Clifford Chance gains an edge with specialist search engine

Law firm Clifford Chance has implemented search engine software to enable staff at different locations to find information vital to its services to customers.

Law firm Clifford Chance has implemented search engine software to enable staff at different locations to find information vital to its services to customers.

The legal firm is one of London's five "Magic Circle" law firms. According to The Lawyer's list of top UK law firms Clifford Chance is third in terms of revenue (£1.26bn) but only eighth in terms of profit per equity party (£737,000).

To help get ahead of the pack, Clifford Chance has implemented a specialised search engine from Recommind to speed up searches for elusive information on legal, experience and skills topics.

"We want to work for the best companies because they are doing the most exciting deals," says Sam Dimond, Clifford Chance's director of knowledge systems, and the man responsible for the new search system.

Like other law firms, Clifford Chance has a document management system that caters to its 3,000 fee-earning lawyers, who are supported by over 3,000 non-fee-earning business associates. Together they generate millions of e-mails, telephone calls, contracts and other documents a year.

But as the firm operates from 29 offices in 20 countries, often vital information cannot be found easily.

According to Dimond, document searches were always near the top of the staff's hate list. Internal surveys showed that even simple search could take 30 minutes to two hours.

Some 70% of searches used one or two words, which could return thousands of "hits", said Dimond. "That wasn't very useful because they usually couldn't drill down because the metadata that describes the document more fully was usually incomplete or missing," he says.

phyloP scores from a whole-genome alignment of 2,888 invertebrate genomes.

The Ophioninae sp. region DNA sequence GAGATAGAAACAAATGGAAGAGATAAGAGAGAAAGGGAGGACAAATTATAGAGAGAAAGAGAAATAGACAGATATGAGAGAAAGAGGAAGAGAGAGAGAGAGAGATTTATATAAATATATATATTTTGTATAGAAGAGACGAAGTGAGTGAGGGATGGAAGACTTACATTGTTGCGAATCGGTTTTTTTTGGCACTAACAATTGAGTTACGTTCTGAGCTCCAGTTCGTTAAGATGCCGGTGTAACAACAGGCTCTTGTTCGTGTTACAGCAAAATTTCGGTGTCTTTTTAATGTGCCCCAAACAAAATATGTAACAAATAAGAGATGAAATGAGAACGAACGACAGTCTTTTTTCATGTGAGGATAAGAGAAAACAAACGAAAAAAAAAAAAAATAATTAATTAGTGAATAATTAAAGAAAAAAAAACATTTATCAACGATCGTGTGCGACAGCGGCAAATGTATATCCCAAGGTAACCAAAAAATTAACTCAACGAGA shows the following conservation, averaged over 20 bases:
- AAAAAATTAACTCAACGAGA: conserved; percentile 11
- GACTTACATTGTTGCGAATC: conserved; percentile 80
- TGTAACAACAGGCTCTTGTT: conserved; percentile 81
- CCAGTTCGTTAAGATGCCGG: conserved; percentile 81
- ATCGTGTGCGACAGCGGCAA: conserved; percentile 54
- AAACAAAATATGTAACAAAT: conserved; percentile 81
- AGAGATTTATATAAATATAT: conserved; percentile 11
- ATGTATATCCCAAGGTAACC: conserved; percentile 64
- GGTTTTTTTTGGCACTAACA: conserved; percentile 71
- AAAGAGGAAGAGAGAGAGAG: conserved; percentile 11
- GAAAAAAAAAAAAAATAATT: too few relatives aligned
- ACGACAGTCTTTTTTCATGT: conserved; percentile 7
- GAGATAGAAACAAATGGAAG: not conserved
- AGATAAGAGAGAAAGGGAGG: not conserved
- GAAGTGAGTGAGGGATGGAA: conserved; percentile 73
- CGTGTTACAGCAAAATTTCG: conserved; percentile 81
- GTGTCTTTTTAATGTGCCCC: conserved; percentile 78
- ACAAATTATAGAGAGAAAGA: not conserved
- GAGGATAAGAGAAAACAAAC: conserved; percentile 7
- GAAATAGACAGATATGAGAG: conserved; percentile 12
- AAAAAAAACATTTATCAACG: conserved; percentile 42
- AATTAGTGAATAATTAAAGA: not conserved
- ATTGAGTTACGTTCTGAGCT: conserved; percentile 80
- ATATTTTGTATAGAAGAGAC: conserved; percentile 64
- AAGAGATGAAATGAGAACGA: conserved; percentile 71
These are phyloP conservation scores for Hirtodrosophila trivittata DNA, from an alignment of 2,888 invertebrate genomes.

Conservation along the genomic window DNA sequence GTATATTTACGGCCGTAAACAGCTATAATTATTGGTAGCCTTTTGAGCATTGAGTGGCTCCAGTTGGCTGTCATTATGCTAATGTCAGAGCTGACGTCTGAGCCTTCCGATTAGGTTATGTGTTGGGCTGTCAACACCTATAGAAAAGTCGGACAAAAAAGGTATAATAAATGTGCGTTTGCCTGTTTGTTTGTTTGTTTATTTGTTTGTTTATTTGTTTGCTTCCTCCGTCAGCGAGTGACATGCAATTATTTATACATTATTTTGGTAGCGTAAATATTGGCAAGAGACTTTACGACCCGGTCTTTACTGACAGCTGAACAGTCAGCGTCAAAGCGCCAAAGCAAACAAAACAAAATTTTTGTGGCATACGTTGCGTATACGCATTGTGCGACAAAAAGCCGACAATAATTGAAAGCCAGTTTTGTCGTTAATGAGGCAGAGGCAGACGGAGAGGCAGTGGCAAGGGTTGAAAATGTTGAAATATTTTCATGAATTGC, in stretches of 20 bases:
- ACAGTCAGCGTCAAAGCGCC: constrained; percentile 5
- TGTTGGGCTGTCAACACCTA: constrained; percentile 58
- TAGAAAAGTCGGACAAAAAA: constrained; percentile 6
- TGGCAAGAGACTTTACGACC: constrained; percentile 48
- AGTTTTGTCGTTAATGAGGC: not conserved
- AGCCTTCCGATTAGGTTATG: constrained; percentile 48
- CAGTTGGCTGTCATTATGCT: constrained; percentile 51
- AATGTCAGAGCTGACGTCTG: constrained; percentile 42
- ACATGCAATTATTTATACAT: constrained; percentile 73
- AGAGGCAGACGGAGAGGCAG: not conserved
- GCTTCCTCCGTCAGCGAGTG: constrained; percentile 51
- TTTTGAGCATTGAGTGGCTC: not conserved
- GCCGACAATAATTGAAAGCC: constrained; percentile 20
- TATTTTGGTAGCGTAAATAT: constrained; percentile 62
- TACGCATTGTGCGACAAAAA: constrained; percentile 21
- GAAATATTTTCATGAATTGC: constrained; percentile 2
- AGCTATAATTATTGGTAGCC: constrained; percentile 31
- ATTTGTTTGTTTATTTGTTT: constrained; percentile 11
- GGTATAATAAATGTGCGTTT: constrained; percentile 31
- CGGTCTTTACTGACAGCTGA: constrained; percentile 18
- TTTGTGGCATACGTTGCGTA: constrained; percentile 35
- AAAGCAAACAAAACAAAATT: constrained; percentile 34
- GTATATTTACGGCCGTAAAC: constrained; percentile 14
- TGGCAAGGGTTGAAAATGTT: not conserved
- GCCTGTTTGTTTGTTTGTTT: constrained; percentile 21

With clients paying by the hour, that should have been money for nothing, but Dimond says that it mostly made staff miserable. "No-one wants to come to work every day just to get frustrated," he said.

Besides, the growing change to value-based billing and fixed price contracts meant that time is now a key competitive issue for law firms with Clifford Chance's aspirations.

"A lot of the time spent on searches was not recoverable because people didn't book it," says Dimond. "Even if you estimated that 25% of the time couldn't be recovered, it amounts to millions of pounds a year."

But Dimond didn't rely on greater search efficiency to justify the project. Instead he based the financial case on what the firm would save by retiring other search facilities, including Google.

That alone would have paid for the new system, but in fact it was the improvement in staff happiness that swung the pilot from proof of concept to global tool.

Clifford Chance's Amsterdam office did the pilot, and 80% of users reported a much higher degree of satisfaction with the search facility. The Amsterdam project started in September 2009, and by November Clifford Chance was rolling out the Recommind system globally. In May, Germany will be the last country to go onto the new system.

Despite the speed, Dimond says the roll-out has been a staged process. First each country had to get the metadata, such as taxonomies, right for its documentation. That documentation covers the firm's speciality areas, namely, banking and finance, capital markets, corporate/mergers & acquisitions, litigation and dispute resolution, real estate, and tax, pensions and employment, as well as the corporate database that houses the information about who knows what, perhaps the most valuable assets Clifford Chance has, Dimond says.

An example of this was when the firm needed to know who in the firm had experience of the Kazakhstan oil and gas industry and what was the nature of that experience. This would have taken hours by phone and Clifford Chance might never have found an answer, but the new search system produced it in seconds, says Dimond.

Even so, Clifford Chance is not throwing out its legacy systems just yet. There's too much information that isn't susceptible to automated search, Dimond says. But the future is clear - if a lawyer wants a document, they had better file it so the system can find it.

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